Saturday, November 21, 2009

Needed: Guam must have plans for health care, public safety and education

Needed: Guam must have plans for health care, public safety and education

November 22, 2009

If Guam is going to maximize the benefit of the military buildup, the local government must properly plan for the increase in population the island will experience over the next several years.

In some areas, the plans are set. The Department of Public Works has a master plan for transportation needs that includes upgrades and expansions to roads and bridges, as well as public transit. The Port Authority of Guam has a plan for making the commercial port bigger and better. And the utility agencies have a good idea of what's needed to do in terms of additional power resources, as well as water and wastewater services.

But where are the master plans for the three top priorities for our community -- health care, education and public safety?

We've spent hundreds of thousands of dollars to produce assessment reports, outreach efforts, consulting services for master plans for roads, infrastructure and the Port. But there hasn't been much spent on master plans for the top three quality-of-life issues for our community.

In the area of health care, it isn't even clear whose responsibility it is to develop a master plan.

We know the island will need more hospital beds and medical services, as well as an increased number of doctors, nurses and other health professionals. So how are we going to make that happen? And what about the increased demand that will be placed on public health clinics and mental health services?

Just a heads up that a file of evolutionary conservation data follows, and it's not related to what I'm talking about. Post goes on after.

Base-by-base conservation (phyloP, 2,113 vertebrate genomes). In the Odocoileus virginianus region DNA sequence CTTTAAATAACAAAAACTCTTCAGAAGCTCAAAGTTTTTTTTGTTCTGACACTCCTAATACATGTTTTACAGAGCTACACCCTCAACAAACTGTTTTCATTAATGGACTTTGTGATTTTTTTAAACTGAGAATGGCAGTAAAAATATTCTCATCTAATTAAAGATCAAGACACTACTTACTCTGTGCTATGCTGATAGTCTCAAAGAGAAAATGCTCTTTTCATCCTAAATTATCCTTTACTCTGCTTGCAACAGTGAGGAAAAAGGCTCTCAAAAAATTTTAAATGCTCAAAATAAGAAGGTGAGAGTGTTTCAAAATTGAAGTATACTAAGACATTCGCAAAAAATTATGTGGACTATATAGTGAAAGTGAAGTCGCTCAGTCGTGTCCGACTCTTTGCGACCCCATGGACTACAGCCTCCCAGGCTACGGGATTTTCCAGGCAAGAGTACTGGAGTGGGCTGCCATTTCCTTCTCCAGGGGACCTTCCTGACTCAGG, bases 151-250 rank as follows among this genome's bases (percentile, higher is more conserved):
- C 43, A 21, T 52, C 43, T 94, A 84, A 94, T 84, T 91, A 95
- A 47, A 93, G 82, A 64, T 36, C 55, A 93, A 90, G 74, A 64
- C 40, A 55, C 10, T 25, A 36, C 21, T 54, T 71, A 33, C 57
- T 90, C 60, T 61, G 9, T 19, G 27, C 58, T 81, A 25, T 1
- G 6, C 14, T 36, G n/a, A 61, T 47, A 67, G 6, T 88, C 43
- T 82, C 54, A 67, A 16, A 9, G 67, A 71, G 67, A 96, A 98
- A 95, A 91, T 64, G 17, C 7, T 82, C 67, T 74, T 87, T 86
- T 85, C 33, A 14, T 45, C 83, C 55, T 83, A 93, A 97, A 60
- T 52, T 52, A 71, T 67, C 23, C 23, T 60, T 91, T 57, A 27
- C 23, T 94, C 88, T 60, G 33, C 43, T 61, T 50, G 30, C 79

What's the plan for increasing the number of police officers, or the capacity of prison and jail facilities? The Judiciary has a plan for increasing court services with a satellite facility in the north, but what about the need for additional judges and other personnel, or for more lawyers in the Office of the Attorney General, which already is short of prosecutors and other attorneys?

The Guam Department of Education, which faces a plethora of problems, will need more public schools to handle the increased population. How and where will these schools be built? Where will the needed additional teachers come from?

These aren't issues that can be put off for any longer. The buildup is progressing on pace. There's simply no more time for the government of Guam to waste.
Elected officials must work with government agencies and, in the case of health care, private professionals and clinics, to produce plans for expanding and improving local health, public safety and education services so that the island is more fully prepared for the military buildup and its aftermath.

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